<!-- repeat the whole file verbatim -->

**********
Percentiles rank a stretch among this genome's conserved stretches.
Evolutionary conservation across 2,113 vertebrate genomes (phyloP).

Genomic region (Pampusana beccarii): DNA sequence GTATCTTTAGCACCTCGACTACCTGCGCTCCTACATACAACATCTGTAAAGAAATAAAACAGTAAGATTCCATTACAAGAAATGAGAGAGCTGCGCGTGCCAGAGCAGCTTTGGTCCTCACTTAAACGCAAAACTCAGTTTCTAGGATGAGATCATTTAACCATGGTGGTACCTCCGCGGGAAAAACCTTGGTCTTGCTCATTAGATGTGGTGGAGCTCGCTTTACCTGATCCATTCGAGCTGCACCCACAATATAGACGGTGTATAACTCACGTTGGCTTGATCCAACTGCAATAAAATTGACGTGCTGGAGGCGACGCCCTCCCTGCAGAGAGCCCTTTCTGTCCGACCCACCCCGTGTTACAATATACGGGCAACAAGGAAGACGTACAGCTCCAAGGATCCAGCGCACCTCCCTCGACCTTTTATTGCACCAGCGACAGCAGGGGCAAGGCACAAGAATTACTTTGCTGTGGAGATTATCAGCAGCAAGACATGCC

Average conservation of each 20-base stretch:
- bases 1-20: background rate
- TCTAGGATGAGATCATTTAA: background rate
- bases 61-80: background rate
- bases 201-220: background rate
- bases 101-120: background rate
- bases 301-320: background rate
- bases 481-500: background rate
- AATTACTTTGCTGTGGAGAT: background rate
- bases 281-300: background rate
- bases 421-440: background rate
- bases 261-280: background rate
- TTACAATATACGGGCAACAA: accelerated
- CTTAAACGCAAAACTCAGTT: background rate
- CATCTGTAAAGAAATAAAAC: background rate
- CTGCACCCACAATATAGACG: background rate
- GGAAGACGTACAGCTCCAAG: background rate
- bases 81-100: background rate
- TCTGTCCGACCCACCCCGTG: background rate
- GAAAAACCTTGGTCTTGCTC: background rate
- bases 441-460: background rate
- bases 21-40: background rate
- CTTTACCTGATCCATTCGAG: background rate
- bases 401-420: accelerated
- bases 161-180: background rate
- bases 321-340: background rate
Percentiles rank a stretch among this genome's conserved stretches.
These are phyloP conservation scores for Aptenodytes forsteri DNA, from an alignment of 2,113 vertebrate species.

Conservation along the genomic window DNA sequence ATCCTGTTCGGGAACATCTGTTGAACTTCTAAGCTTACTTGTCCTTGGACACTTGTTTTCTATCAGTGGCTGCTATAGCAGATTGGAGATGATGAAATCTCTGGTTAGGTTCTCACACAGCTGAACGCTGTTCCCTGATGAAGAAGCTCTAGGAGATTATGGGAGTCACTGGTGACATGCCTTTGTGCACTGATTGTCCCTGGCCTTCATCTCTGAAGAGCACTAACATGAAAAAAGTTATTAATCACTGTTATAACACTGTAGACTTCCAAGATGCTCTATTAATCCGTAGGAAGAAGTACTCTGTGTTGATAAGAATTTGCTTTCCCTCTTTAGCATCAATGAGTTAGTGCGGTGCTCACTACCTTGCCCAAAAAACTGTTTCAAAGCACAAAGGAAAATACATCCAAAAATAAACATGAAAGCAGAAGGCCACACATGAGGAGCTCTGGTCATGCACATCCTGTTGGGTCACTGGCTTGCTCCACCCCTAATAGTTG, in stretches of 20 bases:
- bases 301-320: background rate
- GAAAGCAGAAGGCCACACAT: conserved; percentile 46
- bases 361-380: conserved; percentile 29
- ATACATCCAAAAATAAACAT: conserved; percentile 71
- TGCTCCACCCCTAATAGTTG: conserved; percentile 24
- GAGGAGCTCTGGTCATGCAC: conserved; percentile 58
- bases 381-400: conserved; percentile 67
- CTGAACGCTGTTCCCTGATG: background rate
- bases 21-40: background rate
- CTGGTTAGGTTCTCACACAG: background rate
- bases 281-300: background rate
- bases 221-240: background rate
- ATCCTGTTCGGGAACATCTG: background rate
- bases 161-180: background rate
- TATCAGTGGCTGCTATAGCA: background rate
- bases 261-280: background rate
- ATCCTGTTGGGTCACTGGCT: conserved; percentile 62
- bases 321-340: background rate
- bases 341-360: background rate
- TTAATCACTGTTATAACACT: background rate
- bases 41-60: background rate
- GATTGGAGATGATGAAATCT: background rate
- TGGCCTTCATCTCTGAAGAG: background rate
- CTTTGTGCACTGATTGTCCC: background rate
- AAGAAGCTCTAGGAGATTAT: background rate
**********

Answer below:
Percentiles rank a stretch among this genome's conserved stretches.
Evolutionary conservation across 2,113 vertebrate genomes (phyloP).

Genomic region (Pampusana beccarii): DNA sequence GTATCTTTAGCACCTCGACTACCTGCGCTCCTACATACAACATCTGTAAAGAAATAAAACAGTAAGATTCCATTACAAGAAATGAGAGAGCTGCGCGTGCCAGAGCAGCTTTGGTCCTCACTTAAACGCAAAACTCAGTTTCTAGGATGAGATCATTTAACCATGGTGGTACCTCCGCGGGAAAAACCTTGGTCTTGCTCATTAGATGTGGTGGAGCTCGCTTTACCTGATCCATTCGAGCTGCACCCACAATATAGACGGTGTATAACTCACGTTGGCTTGATCCAACTGCAATAAAATTGACGTGCTGGAGGCGACGCCCTCCCTGCAGAGAGCCCTTTCTGTCCGACCCACCCCGTGTTACAATATACGGGCAACAAGGAAGACGTACAGCTCCAAGGATCCAGCGCACCTCCCTCGACCTTTTATTGCACCAGCGACAGCAGGGGCAAGGCACAAGAATTACTTTGCTGTGGAGATTATCAGCAGCAAGACATGCC

Average conservation of each 20-base stretch:
- bases 1-20: background rate
- TCTAGGATGAGATCATTTAA: background rate
- bases 61-80: background rate
- bases 201-220: background rate
- bases 101-120: background rate
- bases 301-320: background rate
- bases 481-500: background rate
- AATTACTTTGCTGTGGAGAT: background rate
- bases 281-300: background rate
- bases 421-440: background rate
- bases 261-280: background rate
- TTACAATATACGGGCAACAA: accelerated
- CTTAAACGCAAAACTCAGTT: background rate
- CATCTGTAAAGAAATAAAAC: background rate
- CTGCACCCACAATATAGACG: background rate
- GGAAGACGTACAGCTCCAAG: background rate
- bases 81-100: background rate
- TCTGTCCGACCCACCCCGTG: background rate
- GAAAAACCTTGGTCTTGCTC: background rate
- bases 441-460: background rate
- bases 21-40: background rate
- CTTTACCTGATCCATTCGAG: background rate
- bases 401-420: accelerated
- bases 161-180: background rate
- bases 321-340: background rate
Percentiles rank a stretch among this genome's conserved stretches.
These are phyloP conservation scores for Aptenodytes forsteri DNA, from an alignment of 2,113 vertebrate species.

Conservation along the genomic window DNA sequence ATCCTGTTCGGGAACATCTGTTGAACTTCTAAGCTTACTTGTCCTTGGACACTTGTTTTCTATCAGTGGCTGCTATAGCAGATTGGAGATGATGAAATCTCTGGTTAGGTTCTCACACAGCTGAACGCTGTTCCCTGATGAAGAAGCTCTAGGAGATTATGGGAGTCACTGGTGACATGCCTTTGTGCACTGATTGTCCCTGGCCTTCATCTCTGAAGAGCACTAACATGAAAAAAGTTATTAATCACTGTTATAACACTGTAGACTTCCAAGATGCTCTATTAATCCGTAGGAAGAAGTACTCTGTGTTGATAAGAATTTGCTTTCCCTCTTTAGCATCAATGAGTTAGTGCGGTGCTCACTACCTTGCCCAAAAAACTGTTTCAAAGCACAAAGGAAAATACATCCAAAAATAAACATGAAAGCAGAAGGCCACACATGAGGAGCTCTGGTCATGCACATCCTGTTGGGTCACTGGCTTGCTCCACCCCTAATAGTTG, in stretches of 20 bases:
- bases 301-320: background rate
- GAAAGCAGAAGGCCACACAT: conserved; percentile 46
- bases 361-380: conserved; percentile 29
- ATACATCCAAAAATAAACAT: conserved; percentile 71
- TGCTCCACCCCTAATAGTTG: conserved; percentile 24
- GAGGAGCTCTGGTCATGCAC: conserved; percentile 58
- bases 381-400: conserved; percentile 67
- CTGAACGCTGTTCCCTGATG: background rate
- bases 21-40: background rate
- CTGGTTAGGTTCTCACACAG: background rate
- bases 281-300: background rate
- bases 221-240: background rate
- ATCCTGTTCGGGAACATCTG: background rate
- bases 161-180: background rate
- TATCAGTGGCTGCTATAGCA: background rate
- bases 261-280: background rate
- ATCCTGTTGGGTCACTGGCT: conserved; percentile 62
- bases 321-340: background rate
- bases 341-360: background rate
- TTAATCACTGTTATAACACT: background rate
- bases 41-60: background rate
- GATTGGAGATGATGAAATCT: background rate
- TGGCCTTCATCTCTGAAGAG: background rate
- CTTTGTGCACTGATTGTCCC: background rate
- AAGAAGCTCTAGGAGATTAT: background rate